The Desert: A Haunt of Demons

The desert was never far from the thin little strip of land which we call Palestine. Indeed, the vast Arabian Desert would certainly have swallowed her up long ago if she did not safely sit upon two mountain ranges running parallel to the Mediterranean coast. These mountains shut out the desert on the East and capture the rains and mists of the Great Sea on the West which feed the rivers and streams that tumble down into its valleys. Still, the Israelites never forgot the fact that the ever encroaching sands of the wastelands were at their back door, for every once in a while the desert would blow its hot, ominous breath that “neither fans nor cleanses” (Jer. 4:11, the Sirocco,” or east wind that comes off from the desert) to remind them of its presence. Those who ventured out into it could not help but experience the horror of formlessness and void (Gen. 1:2, tōhû wābōhû) and shutter in dread before the low wailing of the wind as it passes through the barren rocks (cf. Deut. 32:10, ûbtōhû yelēl yešimōn). Lilith the night hag was feared to haunt these lifeless places along with other unsavory creatures who let out lonely cries as they preyed upon one another for food (Isa. 34:13 14). Those banished to the desert, such as Ishmael (Gen. 21) and Esau (Gen. 27:39ff.), were not looked upon with envy. It was the land that felt the curse of the fall the greatest, and theologically represented the extreme opposite of the paradise for which humanity was made.

In our narrative, the Amalelites, a nomadic people of the desert fringes, attacked Israel (Ex. 17:8-16). They were the descendents of Esau, and took on the nature of their harsh environment. Highly mobile, they made seasonal forages in Palestine as elsewhere to raid. Every encounter Israel has with Amalek is hostile in the Old Testament. As dwellers of chaos they represent on a spiritual level demons that attack with intent of sucking the life out of God’s covenant people in their vulnerable state of testing. This is the harsh reality of the desert. This is the harsh reality of our lives in this life that can be compared to a desert journey on our way to the Promised Land. We will be attacked by demonic powers.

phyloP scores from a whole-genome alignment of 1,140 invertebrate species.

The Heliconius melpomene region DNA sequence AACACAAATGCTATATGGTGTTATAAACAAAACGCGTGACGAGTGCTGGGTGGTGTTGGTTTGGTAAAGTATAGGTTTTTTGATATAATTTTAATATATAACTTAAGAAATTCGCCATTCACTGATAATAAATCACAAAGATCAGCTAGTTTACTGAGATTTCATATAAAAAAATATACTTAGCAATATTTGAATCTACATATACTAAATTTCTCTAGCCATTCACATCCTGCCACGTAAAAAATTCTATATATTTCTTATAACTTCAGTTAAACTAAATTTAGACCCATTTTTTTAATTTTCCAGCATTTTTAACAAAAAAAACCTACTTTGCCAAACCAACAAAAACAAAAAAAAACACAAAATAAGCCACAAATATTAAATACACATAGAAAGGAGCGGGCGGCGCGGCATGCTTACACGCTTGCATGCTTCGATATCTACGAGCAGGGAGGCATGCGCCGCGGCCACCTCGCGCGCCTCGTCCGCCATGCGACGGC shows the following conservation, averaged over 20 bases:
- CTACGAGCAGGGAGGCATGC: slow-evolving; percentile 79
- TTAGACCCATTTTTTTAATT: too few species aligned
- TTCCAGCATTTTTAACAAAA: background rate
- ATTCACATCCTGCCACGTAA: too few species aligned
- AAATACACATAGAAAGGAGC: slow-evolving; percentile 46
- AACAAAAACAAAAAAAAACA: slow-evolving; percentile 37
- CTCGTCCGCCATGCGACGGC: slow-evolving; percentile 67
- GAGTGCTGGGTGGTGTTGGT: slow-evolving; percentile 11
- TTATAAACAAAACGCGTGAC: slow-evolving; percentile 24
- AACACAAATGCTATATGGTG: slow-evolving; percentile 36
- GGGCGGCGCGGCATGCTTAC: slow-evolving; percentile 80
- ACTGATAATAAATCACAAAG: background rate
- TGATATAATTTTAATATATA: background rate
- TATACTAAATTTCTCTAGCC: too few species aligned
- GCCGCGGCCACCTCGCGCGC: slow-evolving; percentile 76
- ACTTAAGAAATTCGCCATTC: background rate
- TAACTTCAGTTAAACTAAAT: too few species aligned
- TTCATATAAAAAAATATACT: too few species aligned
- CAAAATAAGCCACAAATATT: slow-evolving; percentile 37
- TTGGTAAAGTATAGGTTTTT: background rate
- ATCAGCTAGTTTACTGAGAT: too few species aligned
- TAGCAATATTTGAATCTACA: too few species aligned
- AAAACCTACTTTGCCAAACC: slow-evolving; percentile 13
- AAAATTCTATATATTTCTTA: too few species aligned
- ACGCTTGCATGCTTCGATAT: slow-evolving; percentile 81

Moses represents our deep interior spirit out of which we live our spiritual life, our core “self.” Aaron represents our will. Moses, Aaron, and Hur go up to a high hill. This is understood as an act of prayer which places us on a high vantage point. Demons are invisible and can be perceived only in prayer. The foe is powerful and stubborn, vicious and even desperate. Israel, representing our bodies and emotions that are so closely tied to our physical nature, succumbs to the enemy when Moses wearies in holding up his hand in prayer. We prevail when we engage our wills in the act of prayer, for the spirit succeeds only when the will supports it. Everyone would pray if it felt good and was easy all the time. Prayer is many things, but is fundamentally an act of war in which we must engage our wills. It is no coincidence that the two places where we have a clear window into Jesus’ prayer life are in his desert temptation at the very beginning of His ministry and in the garden at the end of His ministry. Both times He was fighting demons with all the might of his will!

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